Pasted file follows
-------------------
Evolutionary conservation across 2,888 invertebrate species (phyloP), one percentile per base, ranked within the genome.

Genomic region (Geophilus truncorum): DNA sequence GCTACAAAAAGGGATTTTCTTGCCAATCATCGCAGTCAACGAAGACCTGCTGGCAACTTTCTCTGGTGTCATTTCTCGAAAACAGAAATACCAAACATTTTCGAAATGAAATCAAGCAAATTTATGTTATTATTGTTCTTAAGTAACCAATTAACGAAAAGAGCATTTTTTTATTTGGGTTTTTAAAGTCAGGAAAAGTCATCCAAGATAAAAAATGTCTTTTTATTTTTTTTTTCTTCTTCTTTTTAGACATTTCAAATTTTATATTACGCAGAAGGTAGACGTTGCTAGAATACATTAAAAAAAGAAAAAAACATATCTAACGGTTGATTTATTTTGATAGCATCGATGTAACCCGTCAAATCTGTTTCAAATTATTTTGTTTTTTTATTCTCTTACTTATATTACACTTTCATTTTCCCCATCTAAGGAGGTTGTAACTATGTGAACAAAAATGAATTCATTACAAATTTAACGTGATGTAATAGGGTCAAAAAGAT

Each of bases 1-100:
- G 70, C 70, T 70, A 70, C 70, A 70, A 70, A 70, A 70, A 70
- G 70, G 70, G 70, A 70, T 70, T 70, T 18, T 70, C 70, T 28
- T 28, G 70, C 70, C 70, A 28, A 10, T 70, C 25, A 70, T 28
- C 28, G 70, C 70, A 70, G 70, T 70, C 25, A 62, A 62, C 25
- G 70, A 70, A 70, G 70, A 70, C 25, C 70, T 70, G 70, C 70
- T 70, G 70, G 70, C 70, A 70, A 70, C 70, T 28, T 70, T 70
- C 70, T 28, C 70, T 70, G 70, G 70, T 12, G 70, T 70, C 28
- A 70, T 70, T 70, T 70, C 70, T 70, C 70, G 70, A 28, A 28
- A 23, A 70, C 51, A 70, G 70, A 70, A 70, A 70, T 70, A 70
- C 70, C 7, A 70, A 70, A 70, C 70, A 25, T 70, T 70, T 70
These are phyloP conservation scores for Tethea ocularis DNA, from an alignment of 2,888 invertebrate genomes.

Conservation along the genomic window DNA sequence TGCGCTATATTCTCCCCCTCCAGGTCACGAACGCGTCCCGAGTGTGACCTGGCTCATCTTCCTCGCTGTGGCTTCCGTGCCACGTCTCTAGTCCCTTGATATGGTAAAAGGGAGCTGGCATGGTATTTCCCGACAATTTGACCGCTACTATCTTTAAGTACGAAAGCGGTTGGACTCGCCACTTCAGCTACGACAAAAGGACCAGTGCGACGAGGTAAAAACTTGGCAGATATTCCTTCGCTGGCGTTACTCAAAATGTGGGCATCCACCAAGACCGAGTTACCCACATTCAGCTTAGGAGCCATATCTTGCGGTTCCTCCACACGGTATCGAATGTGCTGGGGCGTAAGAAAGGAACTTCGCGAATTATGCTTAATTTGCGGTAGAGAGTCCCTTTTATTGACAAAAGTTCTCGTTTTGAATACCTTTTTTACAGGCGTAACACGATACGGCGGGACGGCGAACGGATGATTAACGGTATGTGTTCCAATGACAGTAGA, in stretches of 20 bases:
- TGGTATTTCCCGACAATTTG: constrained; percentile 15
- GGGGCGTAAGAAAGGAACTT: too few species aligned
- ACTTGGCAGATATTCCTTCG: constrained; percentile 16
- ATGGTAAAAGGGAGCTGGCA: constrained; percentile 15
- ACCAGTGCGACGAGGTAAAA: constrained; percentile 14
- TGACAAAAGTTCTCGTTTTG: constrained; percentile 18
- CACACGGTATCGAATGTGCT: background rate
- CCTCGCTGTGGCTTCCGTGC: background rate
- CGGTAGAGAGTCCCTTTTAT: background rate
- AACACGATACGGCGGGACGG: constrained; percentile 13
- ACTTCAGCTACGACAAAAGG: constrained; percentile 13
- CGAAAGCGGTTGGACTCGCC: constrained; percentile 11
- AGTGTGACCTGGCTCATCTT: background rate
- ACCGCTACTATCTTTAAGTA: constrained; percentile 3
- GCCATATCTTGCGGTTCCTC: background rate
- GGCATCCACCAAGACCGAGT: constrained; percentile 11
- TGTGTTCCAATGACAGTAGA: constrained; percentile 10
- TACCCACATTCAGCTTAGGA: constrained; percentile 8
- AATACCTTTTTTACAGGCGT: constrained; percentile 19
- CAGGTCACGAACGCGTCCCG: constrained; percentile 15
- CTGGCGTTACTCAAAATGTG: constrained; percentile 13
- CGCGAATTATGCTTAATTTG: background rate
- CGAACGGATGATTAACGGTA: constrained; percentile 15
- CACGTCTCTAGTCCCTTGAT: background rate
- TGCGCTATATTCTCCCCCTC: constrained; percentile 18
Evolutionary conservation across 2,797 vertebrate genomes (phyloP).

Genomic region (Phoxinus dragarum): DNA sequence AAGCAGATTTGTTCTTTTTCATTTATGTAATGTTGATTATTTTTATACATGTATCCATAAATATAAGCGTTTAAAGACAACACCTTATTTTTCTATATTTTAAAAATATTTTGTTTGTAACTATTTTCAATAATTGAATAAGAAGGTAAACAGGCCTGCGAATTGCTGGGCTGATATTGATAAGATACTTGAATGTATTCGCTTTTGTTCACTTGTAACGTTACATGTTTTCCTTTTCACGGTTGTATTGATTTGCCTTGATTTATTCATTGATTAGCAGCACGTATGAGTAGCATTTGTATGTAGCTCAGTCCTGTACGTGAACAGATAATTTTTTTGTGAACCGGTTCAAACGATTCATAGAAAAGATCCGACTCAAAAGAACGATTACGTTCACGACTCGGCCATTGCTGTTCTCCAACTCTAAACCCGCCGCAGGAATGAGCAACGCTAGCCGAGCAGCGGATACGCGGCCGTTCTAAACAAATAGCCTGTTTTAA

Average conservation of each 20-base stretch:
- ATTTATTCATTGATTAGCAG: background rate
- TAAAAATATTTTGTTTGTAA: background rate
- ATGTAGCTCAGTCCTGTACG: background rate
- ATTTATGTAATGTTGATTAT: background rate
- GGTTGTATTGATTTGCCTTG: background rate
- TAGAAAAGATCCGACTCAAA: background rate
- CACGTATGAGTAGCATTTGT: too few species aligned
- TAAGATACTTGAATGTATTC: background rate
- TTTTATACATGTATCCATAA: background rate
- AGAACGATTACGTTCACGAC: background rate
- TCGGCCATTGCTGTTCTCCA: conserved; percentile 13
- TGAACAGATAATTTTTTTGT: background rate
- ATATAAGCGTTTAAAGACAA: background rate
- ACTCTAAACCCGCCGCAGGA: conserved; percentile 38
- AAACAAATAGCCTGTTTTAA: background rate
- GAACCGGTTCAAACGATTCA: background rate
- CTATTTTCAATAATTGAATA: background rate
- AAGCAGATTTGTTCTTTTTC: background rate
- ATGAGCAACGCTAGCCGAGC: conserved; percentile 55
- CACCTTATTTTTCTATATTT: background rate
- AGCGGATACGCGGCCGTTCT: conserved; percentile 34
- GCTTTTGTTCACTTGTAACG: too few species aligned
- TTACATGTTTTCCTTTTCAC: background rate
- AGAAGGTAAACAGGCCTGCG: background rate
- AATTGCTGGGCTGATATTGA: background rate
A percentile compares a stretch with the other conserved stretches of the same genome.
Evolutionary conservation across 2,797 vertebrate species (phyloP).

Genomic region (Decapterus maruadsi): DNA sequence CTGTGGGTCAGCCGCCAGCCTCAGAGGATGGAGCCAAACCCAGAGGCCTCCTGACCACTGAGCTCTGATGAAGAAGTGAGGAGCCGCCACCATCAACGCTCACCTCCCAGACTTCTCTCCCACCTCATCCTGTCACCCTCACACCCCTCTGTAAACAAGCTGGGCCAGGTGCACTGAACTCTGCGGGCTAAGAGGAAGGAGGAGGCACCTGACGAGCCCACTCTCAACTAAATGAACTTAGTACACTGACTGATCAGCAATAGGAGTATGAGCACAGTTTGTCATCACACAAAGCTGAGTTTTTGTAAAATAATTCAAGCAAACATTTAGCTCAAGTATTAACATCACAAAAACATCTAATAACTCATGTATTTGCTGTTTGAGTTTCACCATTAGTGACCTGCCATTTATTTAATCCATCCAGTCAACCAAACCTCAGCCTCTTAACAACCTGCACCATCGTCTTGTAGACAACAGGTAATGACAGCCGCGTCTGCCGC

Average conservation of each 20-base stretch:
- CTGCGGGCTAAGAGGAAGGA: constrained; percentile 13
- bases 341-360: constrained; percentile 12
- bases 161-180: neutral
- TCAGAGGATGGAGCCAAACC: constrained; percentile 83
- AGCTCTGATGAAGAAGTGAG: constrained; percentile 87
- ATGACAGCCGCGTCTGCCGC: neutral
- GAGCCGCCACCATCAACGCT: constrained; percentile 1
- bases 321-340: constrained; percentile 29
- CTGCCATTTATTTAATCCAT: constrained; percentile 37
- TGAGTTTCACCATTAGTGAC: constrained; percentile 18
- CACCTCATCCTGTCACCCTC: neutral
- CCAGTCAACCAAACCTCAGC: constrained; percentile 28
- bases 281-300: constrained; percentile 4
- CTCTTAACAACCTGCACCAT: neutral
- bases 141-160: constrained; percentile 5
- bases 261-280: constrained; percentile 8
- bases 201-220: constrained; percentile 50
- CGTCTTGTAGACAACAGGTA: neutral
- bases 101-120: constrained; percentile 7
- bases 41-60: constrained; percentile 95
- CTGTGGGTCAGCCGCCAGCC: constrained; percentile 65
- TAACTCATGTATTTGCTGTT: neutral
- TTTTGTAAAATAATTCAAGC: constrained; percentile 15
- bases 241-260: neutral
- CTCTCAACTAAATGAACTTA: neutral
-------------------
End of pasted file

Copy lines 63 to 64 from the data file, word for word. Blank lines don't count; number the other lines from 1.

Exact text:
- CACCTTATTTTTCTATATTT: background rate
- AGCGGATACGCGGCCGTTCT: conserved; percentile 34